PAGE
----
It was around 7pm on Tuesday evening when I bumped into Nicole and Ms. Little on Newark Avenue, in downtown Jersey City. The girls were on their way to Kristen's shop, Kanibal Home, for their weekly book-club meeting. (Or was it Writing Club? Knitting? Screen printing? Butterfly pinning? I can never keep track.) I was on my way home, not to read, write, or listen to music, but . . .
"Hi, honey," Ms. Little said. "Going home to play with your cartridge?"
I made a face, nodded, sighed. Sensing some sharp-witted remark forming in Nicole's filthy mind, I beat her to the punch: "Yup, that's what I call it."
Getting a review sample of this unique ultrasonic record-cleaning machine took me years; apparently, Audiodesksysteme Gläss, a small German manufacturer, couldn't keep up with demand. I've also heard from a few sources that reliability was not high in the company's early days, but that now all that's been sorted out, as has manufacturing capacity.
The Milty Zerostat: Sold for prevention of disease. And other things.
Before dropping the needle onto Christine's copy of Sold for Prevention of Disease Only, I shot the record a few times with the Milty Zerostat 3 ($100), a blue, gun-shaped gadget that helps eliminate static. Squeezing the Zerostat's thin black trigger releases positive ions; relaxing the trigger produces negative ions. A complete squeeze cycle results in a neutral static conditionone perfectly in balance, neither too heavy nor too lightand my LPs play quietly. This step in my LP-playing routine grew out of necessity and has become a habit. The process is especially important in the cold winter months, when the air in my small apartment is dry, and debris stubbornly clings to my LPs and my cartridge's stylus.
"How many new records did you buy today, Stephen?"
It was New Year's Eve, and our large group of friends occupied the entire ground floor of our favorite restaurant, Jersey City's Satis Bistro. We had already been presented with a beautiful buffet of meats, cheeses, and breads, and now more appetizers were being served. A waiter placed before me the world's most delicious date, stuffed with gorgonzola, wrapped in bacon, and baked to perfection. I immediately stabbed it with my fork and popped it in my happy mouth. I chewed, savored, silently wished that I could make this moment last forever, and contemplated a way to answer Nicole's question. From her tone, I knew that she was only looking for an opportunity to mock my weakness for buying new LPs. I've grown used to it. Nicole is nothing if not a ballbuster. I decided to go with the truth.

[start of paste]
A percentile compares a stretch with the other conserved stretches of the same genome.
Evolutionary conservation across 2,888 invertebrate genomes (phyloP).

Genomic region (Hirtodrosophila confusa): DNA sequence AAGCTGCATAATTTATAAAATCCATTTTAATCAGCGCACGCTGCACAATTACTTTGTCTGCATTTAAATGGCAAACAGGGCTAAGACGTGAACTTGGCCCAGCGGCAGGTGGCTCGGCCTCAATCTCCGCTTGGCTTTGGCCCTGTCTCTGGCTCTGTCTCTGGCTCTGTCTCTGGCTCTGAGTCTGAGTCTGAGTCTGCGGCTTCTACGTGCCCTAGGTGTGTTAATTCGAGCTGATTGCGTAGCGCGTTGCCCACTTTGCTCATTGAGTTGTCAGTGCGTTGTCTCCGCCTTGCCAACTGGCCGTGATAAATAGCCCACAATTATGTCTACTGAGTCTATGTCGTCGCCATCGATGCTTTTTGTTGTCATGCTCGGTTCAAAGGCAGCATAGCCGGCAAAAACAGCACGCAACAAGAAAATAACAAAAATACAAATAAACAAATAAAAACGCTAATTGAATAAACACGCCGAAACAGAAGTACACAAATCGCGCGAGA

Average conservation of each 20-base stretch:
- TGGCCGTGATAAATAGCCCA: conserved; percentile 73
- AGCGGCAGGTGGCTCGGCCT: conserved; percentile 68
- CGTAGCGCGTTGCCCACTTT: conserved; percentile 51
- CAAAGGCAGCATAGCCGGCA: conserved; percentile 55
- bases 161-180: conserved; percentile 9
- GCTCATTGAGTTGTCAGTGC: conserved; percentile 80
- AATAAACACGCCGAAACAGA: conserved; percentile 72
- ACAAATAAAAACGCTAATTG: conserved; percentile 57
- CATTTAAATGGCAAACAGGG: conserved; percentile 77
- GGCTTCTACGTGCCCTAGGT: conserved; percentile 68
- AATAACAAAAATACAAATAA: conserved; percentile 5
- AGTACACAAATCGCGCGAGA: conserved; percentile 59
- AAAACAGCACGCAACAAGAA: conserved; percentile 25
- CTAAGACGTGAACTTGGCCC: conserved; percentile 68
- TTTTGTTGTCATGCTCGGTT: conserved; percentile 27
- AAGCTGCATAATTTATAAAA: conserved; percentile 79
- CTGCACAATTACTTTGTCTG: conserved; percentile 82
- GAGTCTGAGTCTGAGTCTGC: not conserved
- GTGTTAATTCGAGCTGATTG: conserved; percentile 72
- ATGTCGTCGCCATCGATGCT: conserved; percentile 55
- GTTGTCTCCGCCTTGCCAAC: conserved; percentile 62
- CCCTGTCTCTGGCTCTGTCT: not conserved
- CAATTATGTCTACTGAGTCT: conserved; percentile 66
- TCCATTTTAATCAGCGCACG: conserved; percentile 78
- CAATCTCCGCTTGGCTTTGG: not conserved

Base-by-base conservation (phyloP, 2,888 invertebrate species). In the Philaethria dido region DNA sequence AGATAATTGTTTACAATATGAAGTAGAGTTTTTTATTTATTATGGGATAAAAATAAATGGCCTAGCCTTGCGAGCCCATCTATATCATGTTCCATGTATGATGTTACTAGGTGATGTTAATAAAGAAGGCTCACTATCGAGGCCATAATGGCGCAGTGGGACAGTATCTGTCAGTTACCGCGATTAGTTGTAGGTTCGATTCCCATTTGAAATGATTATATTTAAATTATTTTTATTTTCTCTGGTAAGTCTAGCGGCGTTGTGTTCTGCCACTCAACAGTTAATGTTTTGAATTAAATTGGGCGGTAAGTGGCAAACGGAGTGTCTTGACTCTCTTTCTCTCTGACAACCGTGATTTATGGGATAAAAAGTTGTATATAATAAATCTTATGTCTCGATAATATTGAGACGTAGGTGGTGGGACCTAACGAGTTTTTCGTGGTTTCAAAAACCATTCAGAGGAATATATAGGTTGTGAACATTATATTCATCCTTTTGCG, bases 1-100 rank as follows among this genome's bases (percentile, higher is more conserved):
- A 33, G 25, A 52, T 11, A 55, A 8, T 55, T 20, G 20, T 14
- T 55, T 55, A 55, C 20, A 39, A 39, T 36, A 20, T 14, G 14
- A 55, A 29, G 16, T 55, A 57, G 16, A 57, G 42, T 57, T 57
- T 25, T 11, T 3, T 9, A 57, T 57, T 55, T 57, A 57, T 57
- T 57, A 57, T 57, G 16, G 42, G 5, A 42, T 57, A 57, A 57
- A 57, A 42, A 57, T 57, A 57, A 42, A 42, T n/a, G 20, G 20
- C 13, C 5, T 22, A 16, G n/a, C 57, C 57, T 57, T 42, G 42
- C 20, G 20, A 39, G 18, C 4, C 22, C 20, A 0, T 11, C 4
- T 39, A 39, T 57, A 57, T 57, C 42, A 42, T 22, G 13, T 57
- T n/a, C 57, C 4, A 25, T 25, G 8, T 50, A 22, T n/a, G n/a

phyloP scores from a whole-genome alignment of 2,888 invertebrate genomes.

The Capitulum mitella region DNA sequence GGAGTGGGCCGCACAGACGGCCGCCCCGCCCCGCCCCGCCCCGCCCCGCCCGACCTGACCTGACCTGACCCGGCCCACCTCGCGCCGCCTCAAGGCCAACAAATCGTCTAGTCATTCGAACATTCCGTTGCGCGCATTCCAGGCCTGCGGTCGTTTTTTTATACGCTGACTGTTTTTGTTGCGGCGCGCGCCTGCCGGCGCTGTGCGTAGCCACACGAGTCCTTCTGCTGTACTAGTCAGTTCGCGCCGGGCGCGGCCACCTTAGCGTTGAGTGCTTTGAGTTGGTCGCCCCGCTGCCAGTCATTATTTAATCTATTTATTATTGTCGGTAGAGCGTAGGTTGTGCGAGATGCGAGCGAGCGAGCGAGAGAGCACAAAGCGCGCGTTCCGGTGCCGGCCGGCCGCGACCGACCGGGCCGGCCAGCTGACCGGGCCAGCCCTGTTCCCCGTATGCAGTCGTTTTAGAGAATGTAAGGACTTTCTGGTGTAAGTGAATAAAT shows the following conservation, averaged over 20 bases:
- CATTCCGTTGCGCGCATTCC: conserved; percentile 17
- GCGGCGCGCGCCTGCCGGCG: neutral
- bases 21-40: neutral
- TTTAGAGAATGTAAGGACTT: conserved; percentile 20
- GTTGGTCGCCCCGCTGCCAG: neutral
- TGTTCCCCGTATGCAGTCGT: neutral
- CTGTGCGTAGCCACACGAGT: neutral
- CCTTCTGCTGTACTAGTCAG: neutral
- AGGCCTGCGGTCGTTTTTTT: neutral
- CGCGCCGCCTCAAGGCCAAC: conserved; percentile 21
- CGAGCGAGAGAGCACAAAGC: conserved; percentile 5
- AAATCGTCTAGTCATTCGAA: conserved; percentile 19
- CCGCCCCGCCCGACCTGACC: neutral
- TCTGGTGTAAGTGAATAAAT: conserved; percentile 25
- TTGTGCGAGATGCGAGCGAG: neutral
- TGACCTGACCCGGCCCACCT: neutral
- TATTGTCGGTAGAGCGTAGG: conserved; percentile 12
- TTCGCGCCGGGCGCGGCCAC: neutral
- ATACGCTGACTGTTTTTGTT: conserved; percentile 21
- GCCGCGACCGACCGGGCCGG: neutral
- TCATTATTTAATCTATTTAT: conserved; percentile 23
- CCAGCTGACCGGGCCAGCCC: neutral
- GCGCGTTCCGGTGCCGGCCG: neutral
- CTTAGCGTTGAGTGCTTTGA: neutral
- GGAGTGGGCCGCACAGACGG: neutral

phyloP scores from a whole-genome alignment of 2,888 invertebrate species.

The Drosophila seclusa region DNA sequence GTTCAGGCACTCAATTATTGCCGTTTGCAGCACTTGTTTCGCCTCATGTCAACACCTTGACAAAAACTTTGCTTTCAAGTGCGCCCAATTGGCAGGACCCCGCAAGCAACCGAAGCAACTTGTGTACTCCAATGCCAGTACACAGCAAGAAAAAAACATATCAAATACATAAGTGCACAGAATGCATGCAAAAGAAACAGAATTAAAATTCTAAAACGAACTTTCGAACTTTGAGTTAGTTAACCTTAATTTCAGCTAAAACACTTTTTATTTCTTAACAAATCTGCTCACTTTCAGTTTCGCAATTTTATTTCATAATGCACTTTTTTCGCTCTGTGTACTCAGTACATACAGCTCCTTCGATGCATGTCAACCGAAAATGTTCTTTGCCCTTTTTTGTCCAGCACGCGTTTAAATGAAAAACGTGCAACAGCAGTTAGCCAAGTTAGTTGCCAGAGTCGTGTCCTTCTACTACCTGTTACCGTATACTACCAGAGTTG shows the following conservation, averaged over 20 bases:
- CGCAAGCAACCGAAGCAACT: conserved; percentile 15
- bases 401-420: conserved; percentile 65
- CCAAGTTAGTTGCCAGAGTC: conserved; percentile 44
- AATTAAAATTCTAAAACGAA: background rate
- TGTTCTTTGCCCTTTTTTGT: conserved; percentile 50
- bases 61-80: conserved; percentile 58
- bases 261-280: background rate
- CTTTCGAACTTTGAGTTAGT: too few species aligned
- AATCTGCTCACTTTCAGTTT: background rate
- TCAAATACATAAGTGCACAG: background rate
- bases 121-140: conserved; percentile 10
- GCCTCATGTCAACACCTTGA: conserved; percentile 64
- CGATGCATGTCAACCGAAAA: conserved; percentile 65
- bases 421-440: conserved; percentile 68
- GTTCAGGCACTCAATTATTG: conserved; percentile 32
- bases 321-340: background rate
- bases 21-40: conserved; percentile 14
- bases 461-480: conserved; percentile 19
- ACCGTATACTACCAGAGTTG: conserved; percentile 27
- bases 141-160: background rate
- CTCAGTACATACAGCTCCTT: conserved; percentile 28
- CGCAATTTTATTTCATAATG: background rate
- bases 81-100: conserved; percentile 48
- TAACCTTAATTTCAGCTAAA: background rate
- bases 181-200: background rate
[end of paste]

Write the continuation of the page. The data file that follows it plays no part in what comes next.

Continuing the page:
As sleep slowly withdrew from my coiled body, I noticed the strange words Don't disturb me while I'm dreaming playing over and over in my mind. Where had these words come from? I wondered. I had little time to ponder their origin before they were gone with the retreating night, and I was left with the sudden sting of loneliness. There are days when I feel a million miles away from everyone I've ever cared about or loved. My younger brothers and sisters, ex-girlfriends, teachers, old classmates, roommates, bandmates, even casual acquaintancesI miss and long for them all. This, a cold, gray Saturday, promised to be one of those days, perfect for steeping in melancholy. But I had too much work to do and could not allow myself to dwell on silly inner things. A vacant pillow laid pointlessly beside me coerced me from bed.